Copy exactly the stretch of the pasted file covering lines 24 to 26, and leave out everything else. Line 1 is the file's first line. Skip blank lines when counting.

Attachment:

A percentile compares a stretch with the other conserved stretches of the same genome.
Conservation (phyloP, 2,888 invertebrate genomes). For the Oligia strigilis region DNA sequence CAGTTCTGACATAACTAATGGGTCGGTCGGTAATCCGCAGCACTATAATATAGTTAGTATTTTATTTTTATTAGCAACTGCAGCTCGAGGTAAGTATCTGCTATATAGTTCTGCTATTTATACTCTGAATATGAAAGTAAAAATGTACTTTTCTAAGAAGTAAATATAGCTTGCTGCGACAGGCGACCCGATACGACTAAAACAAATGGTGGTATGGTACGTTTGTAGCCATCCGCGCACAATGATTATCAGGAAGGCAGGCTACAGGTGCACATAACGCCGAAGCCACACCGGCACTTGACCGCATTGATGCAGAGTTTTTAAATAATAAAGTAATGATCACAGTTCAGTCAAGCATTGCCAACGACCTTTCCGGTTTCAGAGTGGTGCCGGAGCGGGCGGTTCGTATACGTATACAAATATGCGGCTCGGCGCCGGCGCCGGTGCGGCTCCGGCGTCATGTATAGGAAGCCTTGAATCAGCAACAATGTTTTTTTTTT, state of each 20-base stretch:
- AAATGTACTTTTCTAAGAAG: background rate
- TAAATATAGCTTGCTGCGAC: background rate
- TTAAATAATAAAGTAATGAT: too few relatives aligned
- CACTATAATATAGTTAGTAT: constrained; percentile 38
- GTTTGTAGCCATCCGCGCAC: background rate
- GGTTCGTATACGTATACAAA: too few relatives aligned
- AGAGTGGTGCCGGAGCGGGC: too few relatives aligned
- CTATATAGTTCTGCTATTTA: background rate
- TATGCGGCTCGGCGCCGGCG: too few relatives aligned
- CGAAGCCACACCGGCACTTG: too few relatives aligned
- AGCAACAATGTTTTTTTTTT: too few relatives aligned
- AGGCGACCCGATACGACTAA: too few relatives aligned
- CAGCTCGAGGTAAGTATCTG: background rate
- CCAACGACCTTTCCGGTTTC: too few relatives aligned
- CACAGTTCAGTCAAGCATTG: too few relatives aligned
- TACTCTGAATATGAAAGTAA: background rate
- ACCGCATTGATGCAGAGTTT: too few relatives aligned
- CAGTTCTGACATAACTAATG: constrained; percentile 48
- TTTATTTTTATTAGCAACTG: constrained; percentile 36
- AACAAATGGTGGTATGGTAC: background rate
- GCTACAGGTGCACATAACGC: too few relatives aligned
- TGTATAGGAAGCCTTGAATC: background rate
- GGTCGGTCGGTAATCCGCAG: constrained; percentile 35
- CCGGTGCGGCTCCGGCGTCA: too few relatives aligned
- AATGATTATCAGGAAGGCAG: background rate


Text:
- TGTATAGGAAGCCTTGAATC: background rate
- GGTCGGTCGGTAATCCGCAG: constrained; percentile 35
- CCGGTGCGGCTCCGGCGTCA: too few relatives aligned